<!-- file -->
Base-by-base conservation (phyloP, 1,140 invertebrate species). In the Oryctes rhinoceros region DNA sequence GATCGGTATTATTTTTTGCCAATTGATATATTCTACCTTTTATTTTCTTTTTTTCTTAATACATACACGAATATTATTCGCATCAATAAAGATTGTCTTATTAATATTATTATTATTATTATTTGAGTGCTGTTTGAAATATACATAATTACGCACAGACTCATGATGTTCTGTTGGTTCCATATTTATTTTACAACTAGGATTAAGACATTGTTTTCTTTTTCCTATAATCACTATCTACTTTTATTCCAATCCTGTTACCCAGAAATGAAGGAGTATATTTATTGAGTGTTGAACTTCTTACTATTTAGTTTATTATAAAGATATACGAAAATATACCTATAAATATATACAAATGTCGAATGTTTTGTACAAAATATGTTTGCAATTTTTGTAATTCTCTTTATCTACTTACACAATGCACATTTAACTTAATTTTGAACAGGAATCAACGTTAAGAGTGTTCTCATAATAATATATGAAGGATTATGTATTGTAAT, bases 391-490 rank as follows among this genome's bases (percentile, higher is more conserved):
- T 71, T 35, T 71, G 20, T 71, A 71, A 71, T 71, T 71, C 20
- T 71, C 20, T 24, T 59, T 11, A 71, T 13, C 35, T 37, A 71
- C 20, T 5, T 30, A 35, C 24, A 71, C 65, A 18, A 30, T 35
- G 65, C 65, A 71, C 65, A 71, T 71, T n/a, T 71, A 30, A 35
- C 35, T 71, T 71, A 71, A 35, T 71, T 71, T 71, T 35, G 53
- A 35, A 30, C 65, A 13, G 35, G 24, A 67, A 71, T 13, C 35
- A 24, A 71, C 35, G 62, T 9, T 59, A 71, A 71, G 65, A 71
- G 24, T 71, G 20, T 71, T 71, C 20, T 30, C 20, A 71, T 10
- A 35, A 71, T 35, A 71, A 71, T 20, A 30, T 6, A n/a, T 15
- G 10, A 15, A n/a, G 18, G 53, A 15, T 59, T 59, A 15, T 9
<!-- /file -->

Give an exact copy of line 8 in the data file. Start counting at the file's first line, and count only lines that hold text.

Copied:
- A 24, A 71, C 35, G 62, T 9, T 59, A 71, A 71, G 65, A 71